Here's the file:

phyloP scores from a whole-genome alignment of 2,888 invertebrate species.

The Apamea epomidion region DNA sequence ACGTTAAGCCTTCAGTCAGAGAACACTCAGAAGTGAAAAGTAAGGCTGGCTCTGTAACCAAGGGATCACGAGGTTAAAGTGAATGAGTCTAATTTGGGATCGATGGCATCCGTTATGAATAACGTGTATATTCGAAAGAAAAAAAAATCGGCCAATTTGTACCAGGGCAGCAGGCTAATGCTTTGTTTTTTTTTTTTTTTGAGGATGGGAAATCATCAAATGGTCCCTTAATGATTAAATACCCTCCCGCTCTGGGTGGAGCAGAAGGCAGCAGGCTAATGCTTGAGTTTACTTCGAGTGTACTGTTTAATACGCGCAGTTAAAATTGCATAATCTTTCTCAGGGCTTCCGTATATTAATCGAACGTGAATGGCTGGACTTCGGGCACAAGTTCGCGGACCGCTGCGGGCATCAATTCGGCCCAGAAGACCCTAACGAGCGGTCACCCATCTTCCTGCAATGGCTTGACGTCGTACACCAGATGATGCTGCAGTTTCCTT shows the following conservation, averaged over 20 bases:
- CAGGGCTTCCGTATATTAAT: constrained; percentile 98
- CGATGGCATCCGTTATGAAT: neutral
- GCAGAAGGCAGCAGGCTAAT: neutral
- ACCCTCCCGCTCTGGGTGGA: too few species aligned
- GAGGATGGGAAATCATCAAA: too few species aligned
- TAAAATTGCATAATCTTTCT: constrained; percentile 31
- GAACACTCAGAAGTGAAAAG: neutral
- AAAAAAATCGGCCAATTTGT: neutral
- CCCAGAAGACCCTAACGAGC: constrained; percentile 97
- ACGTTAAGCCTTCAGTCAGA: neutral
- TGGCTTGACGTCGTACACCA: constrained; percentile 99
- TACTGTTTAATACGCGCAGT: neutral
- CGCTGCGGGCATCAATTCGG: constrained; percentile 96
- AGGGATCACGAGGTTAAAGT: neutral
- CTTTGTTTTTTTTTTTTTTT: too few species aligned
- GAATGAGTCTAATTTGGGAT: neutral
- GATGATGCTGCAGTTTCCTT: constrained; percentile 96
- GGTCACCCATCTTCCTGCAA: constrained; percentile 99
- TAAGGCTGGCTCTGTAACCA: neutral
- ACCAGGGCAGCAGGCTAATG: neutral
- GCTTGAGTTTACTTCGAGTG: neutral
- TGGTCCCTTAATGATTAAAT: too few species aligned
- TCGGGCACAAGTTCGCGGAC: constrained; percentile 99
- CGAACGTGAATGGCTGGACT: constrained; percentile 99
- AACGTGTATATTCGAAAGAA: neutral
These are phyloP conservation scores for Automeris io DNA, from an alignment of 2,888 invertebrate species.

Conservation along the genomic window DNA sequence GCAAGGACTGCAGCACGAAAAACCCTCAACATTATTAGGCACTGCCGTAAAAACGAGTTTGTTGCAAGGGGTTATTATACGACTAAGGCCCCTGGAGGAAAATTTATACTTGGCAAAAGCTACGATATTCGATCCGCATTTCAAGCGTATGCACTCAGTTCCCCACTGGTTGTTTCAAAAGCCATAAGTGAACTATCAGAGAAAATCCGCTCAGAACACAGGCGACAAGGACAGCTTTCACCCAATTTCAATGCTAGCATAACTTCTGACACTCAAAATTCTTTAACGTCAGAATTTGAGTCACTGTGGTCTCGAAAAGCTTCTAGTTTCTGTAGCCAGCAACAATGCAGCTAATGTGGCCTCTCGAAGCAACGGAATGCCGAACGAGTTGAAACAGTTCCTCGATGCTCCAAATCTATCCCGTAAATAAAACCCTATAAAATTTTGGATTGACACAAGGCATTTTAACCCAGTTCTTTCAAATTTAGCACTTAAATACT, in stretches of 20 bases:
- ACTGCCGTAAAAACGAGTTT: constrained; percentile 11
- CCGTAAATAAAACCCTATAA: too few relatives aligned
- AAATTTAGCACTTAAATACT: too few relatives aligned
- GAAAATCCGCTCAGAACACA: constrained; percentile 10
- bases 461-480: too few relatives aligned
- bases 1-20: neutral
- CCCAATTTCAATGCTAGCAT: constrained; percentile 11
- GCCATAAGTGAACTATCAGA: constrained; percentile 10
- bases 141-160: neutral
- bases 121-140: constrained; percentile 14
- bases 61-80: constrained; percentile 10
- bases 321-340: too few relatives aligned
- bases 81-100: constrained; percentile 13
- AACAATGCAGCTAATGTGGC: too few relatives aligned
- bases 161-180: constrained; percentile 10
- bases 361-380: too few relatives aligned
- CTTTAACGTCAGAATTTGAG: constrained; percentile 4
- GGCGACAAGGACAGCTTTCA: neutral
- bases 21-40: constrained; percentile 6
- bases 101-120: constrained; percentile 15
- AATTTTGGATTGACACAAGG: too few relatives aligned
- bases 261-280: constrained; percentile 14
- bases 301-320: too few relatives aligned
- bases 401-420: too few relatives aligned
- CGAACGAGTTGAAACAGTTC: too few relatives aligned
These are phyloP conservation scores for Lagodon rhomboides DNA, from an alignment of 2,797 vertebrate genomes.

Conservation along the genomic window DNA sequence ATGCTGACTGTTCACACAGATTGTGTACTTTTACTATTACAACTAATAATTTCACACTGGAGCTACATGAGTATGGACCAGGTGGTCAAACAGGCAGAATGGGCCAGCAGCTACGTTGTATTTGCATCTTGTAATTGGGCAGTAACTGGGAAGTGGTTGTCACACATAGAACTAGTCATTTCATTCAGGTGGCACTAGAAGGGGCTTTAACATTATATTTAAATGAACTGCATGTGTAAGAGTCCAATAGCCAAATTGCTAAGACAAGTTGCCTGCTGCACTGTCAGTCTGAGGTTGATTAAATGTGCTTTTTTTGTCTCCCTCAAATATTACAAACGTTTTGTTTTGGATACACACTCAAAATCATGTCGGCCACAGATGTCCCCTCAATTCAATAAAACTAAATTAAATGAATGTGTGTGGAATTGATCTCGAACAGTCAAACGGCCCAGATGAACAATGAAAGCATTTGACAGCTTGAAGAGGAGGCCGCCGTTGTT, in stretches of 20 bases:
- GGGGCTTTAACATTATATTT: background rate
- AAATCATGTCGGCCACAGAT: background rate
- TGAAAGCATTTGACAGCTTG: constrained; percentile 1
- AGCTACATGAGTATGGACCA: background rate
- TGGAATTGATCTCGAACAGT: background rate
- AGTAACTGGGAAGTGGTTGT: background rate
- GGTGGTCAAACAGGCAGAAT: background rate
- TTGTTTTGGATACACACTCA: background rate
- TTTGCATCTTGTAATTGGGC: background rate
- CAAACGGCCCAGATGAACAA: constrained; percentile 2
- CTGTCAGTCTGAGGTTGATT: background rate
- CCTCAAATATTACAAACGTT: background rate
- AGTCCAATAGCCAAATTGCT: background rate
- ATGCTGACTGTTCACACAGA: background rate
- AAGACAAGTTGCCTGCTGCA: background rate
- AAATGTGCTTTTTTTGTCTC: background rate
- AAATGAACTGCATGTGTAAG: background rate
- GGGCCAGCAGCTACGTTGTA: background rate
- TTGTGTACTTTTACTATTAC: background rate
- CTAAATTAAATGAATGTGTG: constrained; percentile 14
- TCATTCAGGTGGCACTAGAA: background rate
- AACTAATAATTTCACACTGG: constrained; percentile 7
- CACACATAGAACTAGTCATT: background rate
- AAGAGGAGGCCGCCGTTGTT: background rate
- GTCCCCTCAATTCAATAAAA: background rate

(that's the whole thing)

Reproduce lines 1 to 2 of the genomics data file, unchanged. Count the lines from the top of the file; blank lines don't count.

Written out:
phyloP scores from a whole-genome alignment of 2,888 invertebrate species.

The Apamea epomidion region DNA sequence ACGTTAAGCCTTCAGTCAGAGAACACTCAGAAGTGAAAAGTAAGGCTGGCTCTGTAACCAAGGGATCACGAGGTTAAAGTGAATGAGTCTAATTTGGGATCGATGGCATCCGTTATGAATAACGTGTATATTCGAAAGAAAAAAAAATCGGCCAATTTGTACCAGGGCAGCAGGCTAATGCTTTGTTTTTTTTTTTTTTTGAGGATGGGAAATCATCAAATGGTCCCTTAATGATTAAATACCCTCCCGCTCTGGGTGGAGCAGAAGGCAGCAGGCTAATGCTTGAGTTTACTTCGAGTGTACTGTTTAATACGCGCAGTTAAAATTGCATAATCTTTCTCAGGGCTTCCGTATATTAATCGAACGTGAATGGCTGGACTTCGGGCACAAGTTCGCGGACCGCTGCGGGCATCAATTCGGCCCAGAAGACCCTAACGAGCGGTCACCCATCTTCCTGCAATGGCTTGACGTCGTACACCAGATGATGCTGCAGTTTCCTT shows the following conservation, averaged over 20 bases: